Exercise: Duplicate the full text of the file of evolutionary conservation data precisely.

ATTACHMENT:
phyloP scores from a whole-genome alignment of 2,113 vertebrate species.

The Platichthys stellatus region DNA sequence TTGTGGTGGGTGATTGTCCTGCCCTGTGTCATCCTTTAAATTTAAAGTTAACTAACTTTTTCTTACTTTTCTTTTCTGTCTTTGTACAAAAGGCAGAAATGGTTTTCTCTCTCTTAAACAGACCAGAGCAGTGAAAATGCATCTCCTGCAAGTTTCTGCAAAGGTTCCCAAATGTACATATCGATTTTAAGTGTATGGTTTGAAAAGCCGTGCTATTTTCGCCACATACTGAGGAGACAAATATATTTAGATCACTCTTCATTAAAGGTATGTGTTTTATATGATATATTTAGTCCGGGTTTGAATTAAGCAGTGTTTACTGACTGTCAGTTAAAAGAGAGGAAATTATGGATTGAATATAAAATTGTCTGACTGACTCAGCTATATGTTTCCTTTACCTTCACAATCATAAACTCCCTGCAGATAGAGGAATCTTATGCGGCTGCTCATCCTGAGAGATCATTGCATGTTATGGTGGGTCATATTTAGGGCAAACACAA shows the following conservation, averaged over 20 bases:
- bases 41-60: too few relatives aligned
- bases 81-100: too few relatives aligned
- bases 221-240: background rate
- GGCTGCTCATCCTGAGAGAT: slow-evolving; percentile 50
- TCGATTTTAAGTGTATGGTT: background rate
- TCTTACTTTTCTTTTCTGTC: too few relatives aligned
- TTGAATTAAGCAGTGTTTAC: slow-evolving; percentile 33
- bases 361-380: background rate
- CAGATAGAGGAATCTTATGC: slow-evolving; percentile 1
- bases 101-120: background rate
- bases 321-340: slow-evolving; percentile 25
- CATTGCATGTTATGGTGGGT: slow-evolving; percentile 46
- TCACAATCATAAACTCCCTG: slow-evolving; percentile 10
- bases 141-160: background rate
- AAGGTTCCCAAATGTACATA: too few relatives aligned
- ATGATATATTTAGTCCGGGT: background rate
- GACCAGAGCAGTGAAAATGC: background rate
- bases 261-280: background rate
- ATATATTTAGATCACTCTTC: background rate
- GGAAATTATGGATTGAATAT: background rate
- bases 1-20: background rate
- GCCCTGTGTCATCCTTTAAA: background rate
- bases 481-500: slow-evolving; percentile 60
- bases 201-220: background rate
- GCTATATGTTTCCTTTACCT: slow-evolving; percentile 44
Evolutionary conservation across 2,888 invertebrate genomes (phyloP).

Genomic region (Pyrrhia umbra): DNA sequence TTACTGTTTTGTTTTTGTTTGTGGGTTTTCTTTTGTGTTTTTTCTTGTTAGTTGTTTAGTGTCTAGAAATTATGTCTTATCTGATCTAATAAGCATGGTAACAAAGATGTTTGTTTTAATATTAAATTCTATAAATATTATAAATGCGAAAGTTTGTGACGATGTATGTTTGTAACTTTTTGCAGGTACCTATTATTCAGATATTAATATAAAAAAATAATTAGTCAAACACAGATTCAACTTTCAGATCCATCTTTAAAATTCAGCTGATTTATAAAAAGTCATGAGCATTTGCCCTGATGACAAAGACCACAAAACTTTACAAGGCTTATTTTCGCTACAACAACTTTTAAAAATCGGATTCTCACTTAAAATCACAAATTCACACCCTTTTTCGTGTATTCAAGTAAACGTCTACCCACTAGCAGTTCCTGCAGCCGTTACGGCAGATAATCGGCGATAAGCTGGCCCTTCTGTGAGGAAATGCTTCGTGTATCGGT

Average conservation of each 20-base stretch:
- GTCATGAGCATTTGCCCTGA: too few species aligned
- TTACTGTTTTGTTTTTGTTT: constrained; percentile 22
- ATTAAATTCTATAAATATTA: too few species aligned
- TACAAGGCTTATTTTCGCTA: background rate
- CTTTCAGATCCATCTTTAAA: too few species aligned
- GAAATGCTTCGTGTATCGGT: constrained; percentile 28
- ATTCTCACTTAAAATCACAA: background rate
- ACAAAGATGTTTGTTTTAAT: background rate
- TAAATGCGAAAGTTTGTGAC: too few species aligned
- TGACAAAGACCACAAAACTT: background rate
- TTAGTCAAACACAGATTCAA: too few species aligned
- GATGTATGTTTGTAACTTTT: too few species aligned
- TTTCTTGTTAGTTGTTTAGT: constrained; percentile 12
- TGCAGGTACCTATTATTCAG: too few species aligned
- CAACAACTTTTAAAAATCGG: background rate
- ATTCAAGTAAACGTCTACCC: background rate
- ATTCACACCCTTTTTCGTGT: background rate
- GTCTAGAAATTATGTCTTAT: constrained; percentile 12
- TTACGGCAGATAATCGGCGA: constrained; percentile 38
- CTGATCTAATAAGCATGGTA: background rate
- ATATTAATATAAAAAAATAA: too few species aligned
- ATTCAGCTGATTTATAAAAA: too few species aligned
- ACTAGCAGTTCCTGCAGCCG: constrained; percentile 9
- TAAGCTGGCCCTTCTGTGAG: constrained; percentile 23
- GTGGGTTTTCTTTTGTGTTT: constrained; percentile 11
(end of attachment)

phyloP scores from a whole-genome alignment of 2,113 vertebrate species.

The Platichthys stellatus region DNA sequence TTGTGGTGGGTGATTGTCCTGCCCTGTGTCATCCTTTAAATTTAAAGTTAACTAACTTTTTCTTACTTTTCTTTTCTGTCTTTGTACAAAAGGCAGAAATGGTTTTCTCTCTCTTAAACAGACCAGAGCAGTGAAAATGCATCTCCTGCAAGTTTCTGCAAAGGTTCCCAAATGTACATATCGATTTTAAGTGTATGGTTTGAAAAGCCGTGCTATTTTCGCCACATACTGAGGAGACAAATATATTTAGATCACTCTTCATTAAAGGTATGTGTTTTATATGATATATTTAGTCCGGGTTTGAATTAAGCAGTGTTTACTGACTGTCAGTTAAAAGAGAGGAAATTATGGATTGAATATAAAATTGTCTGACTGACTCAGCTATATGTTTCCTTTACCTTCACAATCATAAACTCCCTGCAGATAGAGGAATCTTATGCGGCTGCTCATCCTGAGAGATCATTGCATGTTATGGTGGGTCATATTTAGGGCAAACACAA shows the following conservation, averaged over 20 bases:
- bases 41-60: too few relatives aligned
- bases 81-100: too few relatives aligned
- bases 221-240: background rate
- GGCTGCTCATCCTGAGAGAT: slow-evolving; percentile 50
- TCGATTTTAAGTGTATGGTT: background rate
- TCTTACTTTTCTTTTCTGTC: too few relatives aligned
- TTGAATTAAGCAGTGTTTAC: slow-evolving; percentile 33
- bases 361-380: background rate
- CAGATAGAGGAATCTTATGC: slow-evolving; percentile 1
- bases 101-120: background rate
- bases 321-340: slow-evolving; percentile 25
- CATTGCATGTTATGGTGGGT: slow-evolving; percentile 46
- TCACAATCATAAACTCCCTG: slow-evolving; percentile 10
- bases 141-160: background rate
- AAGGTTCCCAAATGTACATA: too few relatives aligned
- ATGATATATTTAGTCCGGGT: background rate
- GACCAGAGCAGTGAAAATGC: background rate
- bases 261-280: background rate
- ATATATTTAGATCACTCTTC: background rate
- GGAAATTATGGATTGAATAT: background rate
- bases 1-20: background rate
- GCCCTGTGTCATCCTTTAAA: background rate
- bases 481-500: slow-evolving; percentile 60
- bases 201-220: background rate
- GCTATATGTTTCCTTTACCT: slow-evolving; percentile 44
Evolutionary conservation across 2,888 invertebrate genomes (phyloP).

Genomic region (Pyrrhia umbra): DNA sequence TTACTGTTTTGTTTTTGTTTGTGGGTTTTCTTTTGTGTTTTTTCTTGTTAGTTGTTTAGTGTCTAGAAATTATGTCTTATCTGATCTAATAAGCATGGTAACAAAGATGTTTGTTTTAATATTAAATTCTATAAATATTATAAATGCGAAAGTTTGTGACGATGTATGTTTGTAACTTTTTGCAGGTACCTATTATTCAGATATTAATATAAAAAAATAATTAGTCAAACACAGATTCAACTTTCAGATCCATCTTTAAAATTCAGCTGATTTATAAAAAGTCATGAGCATTTGCCCTGATGACAAAGACCACAAAACTTTACAAGGCTTATTTTCGCTACAACAACTTTTAAAAATCGGATTCTCACTTAAAATCACAAATTCACACCCTTTTTCGTGTATTCAAGTAAACGTCTACCCACTAGCAGTTCCTGCAGCCGTTACGGCAGATAATCGGCGATAAGCTGGCCCTTCTGTGAGGAAATGCTTCGTGTATCGGT

Average conservation of each 20-base stretch:
- GTCATGAGCATTTGCCCTGA: too few species aligned
- TTACTGTTTTGTTTTTGTTT: constrained; percentile 22
- ATTAAATTCTATAAATATTA: too few species aligned
- TACAAGGCTTATTTTCGCTA: background rate
- CTTTCAGATCCATCTTTAAA: too few species aligned
- GAAATGCTTCGTGTATCGGT: constrained; percentile 28
- ATTCTCACTTAAAATCACAA: background rate
- ACAAAGATGTTTGTTTTAAT: background rate
- TAAATGCGAAAGTTTGTGAC: too few species aligned
- TGACAAAGACCACAAAACTT: background rate
- TTAGTCAAACACAGATTCAA: too few species aligned
- GATGTATGTTTGTAACTTTT: too few species aligned
- TTTCTTGTTAGTTGTTTAGT: constrained; percentile 12
- TGCAGGTACCTATTATTCAG: too few species aligned
- CAACAACTTTTAAAAATCGG: background rate
- ATTCAAGTAAACGTCTACCC: background rate
- ATTCACACCCTTTTTCGTGT: background rate
- GTCTAGAAATTATGTCTTAT: constrained; percentile 12
- TTACGGCAGATAATCGGCGA: constrained; percentile 38
- CTGATCTAATAAGCATGGTA: background rate
- ATATTAATATAAAAAAATAA: too few species aligned
- ATTCAGCTGATTTATAAAAA: too few species aligned
- ACTAGCAGTTCCTGCAGCCG: constrained; percentile 9
- TAAGCTGGCCCTTCTGTGAG: constrained; percentile 23
- GTGGGTTTTCTTTTGTGTTT: constrained; percentile 11